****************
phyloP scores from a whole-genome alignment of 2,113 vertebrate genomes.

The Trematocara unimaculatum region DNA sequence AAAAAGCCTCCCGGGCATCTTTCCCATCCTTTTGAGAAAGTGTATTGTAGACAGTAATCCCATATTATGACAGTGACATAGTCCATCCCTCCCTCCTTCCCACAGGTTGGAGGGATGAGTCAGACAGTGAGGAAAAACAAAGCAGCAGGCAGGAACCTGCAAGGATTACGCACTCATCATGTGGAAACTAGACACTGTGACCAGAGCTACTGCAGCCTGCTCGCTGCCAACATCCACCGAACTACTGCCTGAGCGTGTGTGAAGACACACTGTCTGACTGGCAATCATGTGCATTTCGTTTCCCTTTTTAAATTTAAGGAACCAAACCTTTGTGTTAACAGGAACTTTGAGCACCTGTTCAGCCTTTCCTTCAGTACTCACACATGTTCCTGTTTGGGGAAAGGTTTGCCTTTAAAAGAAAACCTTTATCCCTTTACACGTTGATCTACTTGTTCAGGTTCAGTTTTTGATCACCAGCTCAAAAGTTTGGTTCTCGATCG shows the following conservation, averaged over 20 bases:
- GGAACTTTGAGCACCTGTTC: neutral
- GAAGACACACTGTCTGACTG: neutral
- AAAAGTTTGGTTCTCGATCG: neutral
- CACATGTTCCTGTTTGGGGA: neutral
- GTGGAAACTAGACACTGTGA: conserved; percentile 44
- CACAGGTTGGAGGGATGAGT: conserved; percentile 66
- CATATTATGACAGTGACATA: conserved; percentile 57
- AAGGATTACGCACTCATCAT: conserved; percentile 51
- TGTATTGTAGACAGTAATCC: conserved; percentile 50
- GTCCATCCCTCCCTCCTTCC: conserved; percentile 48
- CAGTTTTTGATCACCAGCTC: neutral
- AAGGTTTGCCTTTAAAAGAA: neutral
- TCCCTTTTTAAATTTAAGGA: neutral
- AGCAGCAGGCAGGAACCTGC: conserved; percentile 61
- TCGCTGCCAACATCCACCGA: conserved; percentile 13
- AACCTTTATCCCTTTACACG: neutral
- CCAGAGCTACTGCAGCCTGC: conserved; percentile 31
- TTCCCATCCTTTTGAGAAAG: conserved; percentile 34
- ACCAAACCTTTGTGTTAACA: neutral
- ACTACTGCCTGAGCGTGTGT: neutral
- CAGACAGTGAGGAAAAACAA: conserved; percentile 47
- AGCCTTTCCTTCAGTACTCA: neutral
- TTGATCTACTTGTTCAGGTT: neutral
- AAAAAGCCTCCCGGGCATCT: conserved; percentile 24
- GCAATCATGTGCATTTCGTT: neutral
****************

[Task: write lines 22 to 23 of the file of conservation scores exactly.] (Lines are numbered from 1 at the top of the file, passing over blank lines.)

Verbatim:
- ACTACTGCCTGAGCGTGTGT: neutral
- CAGACAGTGAGGAAAAACAA: conserved; percentile 47